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Not the last 4x4 wagon, but one of the last 6x6's

Discussion in 'European Delivery' started by dammride, Jan 6, 2012.

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    dammride

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    We've got a slot for April delivery of a 2012 e91, and we're working out a tour route now.

    My S.O. says the sights need to include a castle. Do folks have suggestions for something that'll be open for visiting that early in the season, and open to our self-exploration? Guided tours mostly leave us feeling educated but not entertained.

    Our first time through the European Delivery experience; so far it's been easy as pie.
    • Member

    MGarrison

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    Neuschwanstein must be quite the sight, but apparently doesn't allow self-guided tours.

    These two websites seem to cover the details - it would appear to be open just about year around.

    http://www.neuschwanstein.de/englisch/tourist/index.htm
    http://www.neuschwansteincastle.net/Neuschwanstein-tour.html

    If you could get together a group of 6, it appears you could schedule a 1 hr. tour (outside regular hours), vs. the usual 1/2 hr. tour. I've never been, although I wonder if I'd feel satisfied with a tour as brief as a 1/2 hr. I'm guessing you can walk around in designated areas outside of the castle, but I don't know for sure.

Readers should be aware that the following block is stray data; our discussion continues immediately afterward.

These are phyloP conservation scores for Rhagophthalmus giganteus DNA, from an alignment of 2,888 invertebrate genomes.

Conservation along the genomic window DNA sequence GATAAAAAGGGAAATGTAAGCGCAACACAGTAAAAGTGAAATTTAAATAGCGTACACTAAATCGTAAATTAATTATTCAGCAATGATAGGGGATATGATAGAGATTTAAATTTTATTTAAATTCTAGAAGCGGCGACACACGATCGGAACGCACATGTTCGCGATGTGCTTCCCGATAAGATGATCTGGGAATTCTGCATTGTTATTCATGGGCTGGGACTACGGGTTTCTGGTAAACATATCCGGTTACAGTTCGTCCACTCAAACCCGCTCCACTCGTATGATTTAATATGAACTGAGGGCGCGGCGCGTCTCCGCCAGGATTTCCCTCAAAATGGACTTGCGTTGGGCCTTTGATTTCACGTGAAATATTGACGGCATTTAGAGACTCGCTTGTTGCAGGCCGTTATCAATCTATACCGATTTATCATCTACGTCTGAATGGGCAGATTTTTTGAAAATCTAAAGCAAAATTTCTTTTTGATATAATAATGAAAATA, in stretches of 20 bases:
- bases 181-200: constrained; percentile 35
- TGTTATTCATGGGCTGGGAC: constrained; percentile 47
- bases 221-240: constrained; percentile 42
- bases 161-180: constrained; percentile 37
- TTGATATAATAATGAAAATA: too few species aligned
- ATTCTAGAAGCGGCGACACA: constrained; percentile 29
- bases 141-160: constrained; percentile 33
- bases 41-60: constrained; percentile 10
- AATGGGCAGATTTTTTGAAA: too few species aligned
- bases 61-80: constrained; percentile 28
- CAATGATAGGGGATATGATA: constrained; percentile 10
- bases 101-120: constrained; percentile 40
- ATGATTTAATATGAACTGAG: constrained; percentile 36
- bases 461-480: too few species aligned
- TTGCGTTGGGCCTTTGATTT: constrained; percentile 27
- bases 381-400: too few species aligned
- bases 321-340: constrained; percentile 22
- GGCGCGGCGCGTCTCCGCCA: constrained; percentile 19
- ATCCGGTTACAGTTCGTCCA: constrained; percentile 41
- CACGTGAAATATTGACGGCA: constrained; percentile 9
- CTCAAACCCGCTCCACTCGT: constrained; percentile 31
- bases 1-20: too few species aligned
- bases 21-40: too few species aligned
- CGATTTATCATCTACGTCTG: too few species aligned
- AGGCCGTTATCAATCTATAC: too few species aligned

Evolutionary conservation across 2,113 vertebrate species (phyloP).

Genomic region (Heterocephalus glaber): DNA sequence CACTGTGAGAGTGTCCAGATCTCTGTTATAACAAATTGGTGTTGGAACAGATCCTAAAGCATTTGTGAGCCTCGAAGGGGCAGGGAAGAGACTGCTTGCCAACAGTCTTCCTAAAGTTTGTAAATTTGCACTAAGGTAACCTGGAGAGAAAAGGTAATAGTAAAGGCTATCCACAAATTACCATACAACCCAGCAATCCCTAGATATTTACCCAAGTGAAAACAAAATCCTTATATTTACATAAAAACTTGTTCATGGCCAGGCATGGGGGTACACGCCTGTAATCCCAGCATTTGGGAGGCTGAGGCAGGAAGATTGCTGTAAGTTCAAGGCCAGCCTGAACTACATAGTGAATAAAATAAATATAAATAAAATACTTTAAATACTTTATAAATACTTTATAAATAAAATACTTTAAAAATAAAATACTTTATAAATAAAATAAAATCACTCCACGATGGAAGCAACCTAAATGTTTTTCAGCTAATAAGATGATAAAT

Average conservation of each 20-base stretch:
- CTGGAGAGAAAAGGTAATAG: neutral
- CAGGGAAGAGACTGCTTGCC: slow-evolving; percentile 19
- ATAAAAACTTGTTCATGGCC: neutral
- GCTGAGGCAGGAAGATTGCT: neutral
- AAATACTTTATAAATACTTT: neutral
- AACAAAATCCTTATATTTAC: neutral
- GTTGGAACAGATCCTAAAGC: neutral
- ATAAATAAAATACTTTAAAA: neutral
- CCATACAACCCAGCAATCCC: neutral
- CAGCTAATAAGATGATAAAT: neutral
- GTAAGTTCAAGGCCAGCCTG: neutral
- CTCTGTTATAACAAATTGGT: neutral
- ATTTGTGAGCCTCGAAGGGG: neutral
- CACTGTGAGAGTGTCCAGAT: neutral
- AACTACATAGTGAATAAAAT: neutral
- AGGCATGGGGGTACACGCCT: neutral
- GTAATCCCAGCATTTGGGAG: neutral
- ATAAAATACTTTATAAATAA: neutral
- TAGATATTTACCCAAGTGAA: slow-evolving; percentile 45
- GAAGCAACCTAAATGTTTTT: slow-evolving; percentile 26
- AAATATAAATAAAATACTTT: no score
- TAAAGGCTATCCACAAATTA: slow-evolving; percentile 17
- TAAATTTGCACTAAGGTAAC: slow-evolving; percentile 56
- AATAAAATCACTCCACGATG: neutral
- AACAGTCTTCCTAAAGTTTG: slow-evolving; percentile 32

If I recall, there were at least a couple of Roundel articles in the last couple years or so that were pretty detailed about some European trips. I don't know if anybody in the national office would have some insight, but might be worth a call, the club has had people that I think are well-travelled overseas.

    If nobody else pipes up, there's always google -

    http://www.guide-to-castles-of-europe.com/german-castles.html
    http://www.frommers.com/destinations/germany/
    http://www.ricksteves.com/plan/destinations/germany/rheinfels.htm
    http://www.ricksteves.com/plan/destinations/germany/marksburg.htm
    http://travelstore.ricksteves.com/catalog/index.cfm?fuseaction=product&theParentId=159&id=381

    http://www.germanytraveltours.com/ind/self_drive_tour_romantic_road.htm
    http://www.jochenphoto.com/general/the-ten-best-castles-in-eastern-germany/

    Here's a place that runs tours, but you can draw on their destinations for ideas -
    http://www.europeancastlestours.com/tours/day-short-tours.htm
    another -
    http://www.infohub.com/specialty-vacations/germany.html